As we continued our journey through the museum, we entered the final area of the exhibition, which showcases various accomplishments of Singapore following its independence. The information displayed in this section covers events up to 2015, suggesting that it may not have been updated recently.
Each item in the exhibition is accompanied by a text description in English. Interestingly, each description also features a unique code comprised of a series of numbers.
For those who prefer listening to reading, the museum offers QR codes to scan with a smartphone. By entering the unique code, visitors can listen to the text being read aloud on their devices—an engaging and convenient feature.
After completing our tour of the Singapore History Gallery, we ventured up to the second floor to explore another set of exhibitions. This area also focuses on Singapore's history but is divided into four separate exhibition rooms.
The first room, titled "Modern Colony," highlights the period from 1925 to 1935. In this exhibition, visitors can view an array of clothing worn by Singaporeans during this era, with a particular emphasis on women's attire.
The next room, "Surviving Syonan," delves into the Japanese colonial period. Once again, the atmosphere becomes tense, as sirens, bomb sounds, and the depiction of collapsed buildings recreate the harrowing experiences of the time.
Numerous photos and videos display the atrocities committed by the Japanese army, while letters and diaries reveal the suffering endured by Singaporeans.
The subsequent exhibition room provides a brighter outlook, highlighting the happiness and resilience of children in the aftermath of World War II. In the face of political instability, children were still able to cherish their childhoods.
This engaging exhibit showcases an array of toys, photographs of children participating in various activities, and an interactive screen where visitors can enjoy a game that involves matching images of children's toys from that period.
The last exhibition, "Voices of Singapore," focuses on the years 1975 to 1985, presenting modern Singaporean culture influenced by the nation's diverse population.
In this room, visitors can explore movie posters, music, and festival memorabilia from the period, as well as miniature movie theater seats from that time. Guests can also sit in these chairs while watching a video on the screen.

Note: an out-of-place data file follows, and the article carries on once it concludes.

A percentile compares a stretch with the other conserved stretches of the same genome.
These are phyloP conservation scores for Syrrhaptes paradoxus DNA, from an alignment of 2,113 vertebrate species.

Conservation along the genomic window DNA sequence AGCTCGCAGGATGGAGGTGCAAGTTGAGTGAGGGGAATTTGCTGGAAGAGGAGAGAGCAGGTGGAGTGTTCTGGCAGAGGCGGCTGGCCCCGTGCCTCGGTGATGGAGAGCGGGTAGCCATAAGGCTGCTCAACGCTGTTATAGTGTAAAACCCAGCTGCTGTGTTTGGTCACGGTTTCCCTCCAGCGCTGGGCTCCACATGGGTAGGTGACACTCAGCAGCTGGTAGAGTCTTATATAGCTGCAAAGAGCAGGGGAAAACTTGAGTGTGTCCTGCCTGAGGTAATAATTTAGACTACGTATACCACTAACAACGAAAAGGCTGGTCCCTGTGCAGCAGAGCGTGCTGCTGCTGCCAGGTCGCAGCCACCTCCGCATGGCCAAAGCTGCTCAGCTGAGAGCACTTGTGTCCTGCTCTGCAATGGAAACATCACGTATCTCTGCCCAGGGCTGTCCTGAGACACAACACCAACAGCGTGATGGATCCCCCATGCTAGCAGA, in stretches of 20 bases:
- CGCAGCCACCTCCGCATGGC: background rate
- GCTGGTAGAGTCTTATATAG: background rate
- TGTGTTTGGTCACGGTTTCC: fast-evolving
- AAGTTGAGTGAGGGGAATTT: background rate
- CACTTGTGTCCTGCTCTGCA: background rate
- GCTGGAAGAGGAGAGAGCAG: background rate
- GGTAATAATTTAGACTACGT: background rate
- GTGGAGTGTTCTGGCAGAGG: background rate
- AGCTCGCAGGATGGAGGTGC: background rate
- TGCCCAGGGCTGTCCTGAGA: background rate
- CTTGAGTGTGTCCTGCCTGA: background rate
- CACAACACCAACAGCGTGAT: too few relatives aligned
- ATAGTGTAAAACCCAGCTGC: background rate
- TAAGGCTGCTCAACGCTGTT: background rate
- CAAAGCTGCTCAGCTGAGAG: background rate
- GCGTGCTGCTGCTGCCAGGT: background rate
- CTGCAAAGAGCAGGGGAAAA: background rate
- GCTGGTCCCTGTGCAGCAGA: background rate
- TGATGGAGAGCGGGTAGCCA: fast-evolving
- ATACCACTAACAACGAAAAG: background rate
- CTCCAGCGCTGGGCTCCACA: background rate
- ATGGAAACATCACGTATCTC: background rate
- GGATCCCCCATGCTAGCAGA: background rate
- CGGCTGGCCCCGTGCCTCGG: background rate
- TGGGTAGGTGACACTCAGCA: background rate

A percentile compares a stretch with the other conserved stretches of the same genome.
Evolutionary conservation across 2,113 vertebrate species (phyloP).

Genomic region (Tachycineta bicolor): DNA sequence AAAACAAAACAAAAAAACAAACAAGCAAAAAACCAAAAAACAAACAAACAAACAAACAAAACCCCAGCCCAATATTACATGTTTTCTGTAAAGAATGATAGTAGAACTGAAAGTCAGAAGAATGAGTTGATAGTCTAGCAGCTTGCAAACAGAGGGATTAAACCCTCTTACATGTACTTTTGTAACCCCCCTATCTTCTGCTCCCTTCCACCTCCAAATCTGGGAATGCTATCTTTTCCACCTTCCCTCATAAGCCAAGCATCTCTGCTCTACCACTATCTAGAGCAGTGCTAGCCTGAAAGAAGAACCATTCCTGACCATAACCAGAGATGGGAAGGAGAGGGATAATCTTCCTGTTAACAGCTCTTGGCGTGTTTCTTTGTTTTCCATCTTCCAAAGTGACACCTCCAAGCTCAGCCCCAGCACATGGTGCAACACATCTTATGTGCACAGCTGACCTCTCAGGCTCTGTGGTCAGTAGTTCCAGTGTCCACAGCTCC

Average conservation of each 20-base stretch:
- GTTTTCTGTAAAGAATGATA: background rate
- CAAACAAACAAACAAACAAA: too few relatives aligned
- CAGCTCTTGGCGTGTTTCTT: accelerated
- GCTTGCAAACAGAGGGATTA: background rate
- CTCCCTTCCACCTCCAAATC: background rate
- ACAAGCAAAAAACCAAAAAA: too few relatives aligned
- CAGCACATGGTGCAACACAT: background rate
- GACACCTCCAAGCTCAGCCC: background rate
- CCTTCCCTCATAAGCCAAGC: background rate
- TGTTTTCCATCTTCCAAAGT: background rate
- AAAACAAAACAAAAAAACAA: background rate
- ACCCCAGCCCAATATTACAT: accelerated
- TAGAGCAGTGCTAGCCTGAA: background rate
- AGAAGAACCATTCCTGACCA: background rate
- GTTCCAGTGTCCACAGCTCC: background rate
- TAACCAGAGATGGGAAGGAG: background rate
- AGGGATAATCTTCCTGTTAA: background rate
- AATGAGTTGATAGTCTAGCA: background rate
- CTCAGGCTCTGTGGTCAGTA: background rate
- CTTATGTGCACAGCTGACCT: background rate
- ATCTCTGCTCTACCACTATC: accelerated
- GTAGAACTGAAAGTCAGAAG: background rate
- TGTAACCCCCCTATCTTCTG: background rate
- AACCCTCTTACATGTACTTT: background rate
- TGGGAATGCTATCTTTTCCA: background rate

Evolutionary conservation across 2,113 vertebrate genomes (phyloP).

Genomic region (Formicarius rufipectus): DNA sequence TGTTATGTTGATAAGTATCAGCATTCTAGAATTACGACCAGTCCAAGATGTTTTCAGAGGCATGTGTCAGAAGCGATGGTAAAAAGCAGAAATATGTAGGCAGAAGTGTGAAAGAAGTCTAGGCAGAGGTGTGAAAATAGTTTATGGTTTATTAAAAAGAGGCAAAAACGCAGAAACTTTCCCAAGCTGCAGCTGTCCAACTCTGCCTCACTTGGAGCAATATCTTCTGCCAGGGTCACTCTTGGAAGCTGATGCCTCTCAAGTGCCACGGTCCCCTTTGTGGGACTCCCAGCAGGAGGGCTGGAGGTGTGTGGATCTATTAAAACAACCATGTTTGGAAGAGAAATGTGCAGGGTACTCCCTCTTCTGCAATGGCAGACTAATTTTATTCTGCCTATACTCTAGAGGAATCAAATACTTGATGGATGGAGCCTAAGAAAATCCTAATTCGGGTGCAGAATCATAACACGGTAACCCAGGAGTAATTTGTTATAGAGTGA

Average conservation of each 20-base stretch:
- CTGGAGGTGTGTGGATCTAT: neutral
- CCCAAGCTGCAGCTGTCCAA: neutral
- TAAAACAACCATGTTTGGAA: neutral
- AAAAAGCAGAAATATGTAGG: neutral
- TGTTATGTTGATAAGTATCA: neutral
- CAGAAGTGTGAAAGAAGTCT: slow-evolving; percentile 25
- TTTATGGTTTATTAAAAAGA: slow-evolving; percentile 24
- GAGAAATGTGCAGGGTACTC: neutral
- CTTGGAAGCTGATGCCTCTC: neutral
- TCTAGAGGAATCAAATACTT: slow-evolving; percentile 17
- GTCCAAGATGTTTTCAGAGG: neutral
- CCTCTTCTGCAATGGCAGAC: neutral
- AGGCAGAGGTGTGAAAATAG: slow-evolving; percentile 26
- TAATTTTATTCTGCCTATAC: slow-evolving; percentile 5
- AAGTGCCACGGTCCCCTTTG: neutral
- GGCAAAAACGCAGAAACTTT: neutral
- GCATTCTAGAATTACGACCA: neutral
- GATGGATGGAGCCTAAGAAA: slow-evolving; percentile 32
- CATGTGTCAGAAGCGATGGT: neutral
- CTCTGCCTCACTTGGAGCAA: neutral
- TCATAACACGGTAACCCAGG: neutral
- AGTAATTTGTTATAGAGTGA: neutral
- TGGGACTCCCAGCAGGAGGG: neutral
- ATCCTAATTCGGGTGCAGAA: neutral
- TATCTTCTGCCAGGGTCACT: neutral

In addition to public amenities like restrooms, the National Museum of Singapore offers facilities such as restaurants and souvenir shops. Two dining options, Flutes and Food for Thought, are located on the first floor.
The souvenir store, Supermama, also on the first floor, sells a variety of items, including bags, plates, glasses, and jewelry crafted by local Singaporean artisans, as well as books for children and adults.
Overall, our visit to the National Museum of Singapore was a captivating and educational experience that provided us with a deeper understanding of Singapore's rich and diverse history.
The museum's well-curated exhibits and engaging multimedia presentations offer an immersive journey through the nation's past, making it a must-visit destination for anyone interested in learning more about Singapore's heritage.
In addition to the exhibits, the National Museum of Singapore also hosts various events, such as workshops, talks, and performances, that cater to a diverse audience. These events are designed to promote an appreciation for history, art, and culture among the public, as well as to encourage dialogue and learning.
If you plan to visit the museum, it is worth checking their event calendar to see if there are any programs of interest during your stay.
In conclusion, our visit to one of Singapore's most iconic museums was a truly enriching experience. With a ticket price of only IDR 100,000, we believe the museum offers great value and a comprehensive understanding of Singapore's history.
We plan to return in the future to explore the special exhibitions we didn't have time to visit on this trip. If you are a reader who has also been to this educational attraction, we'd love to hear your thoughts.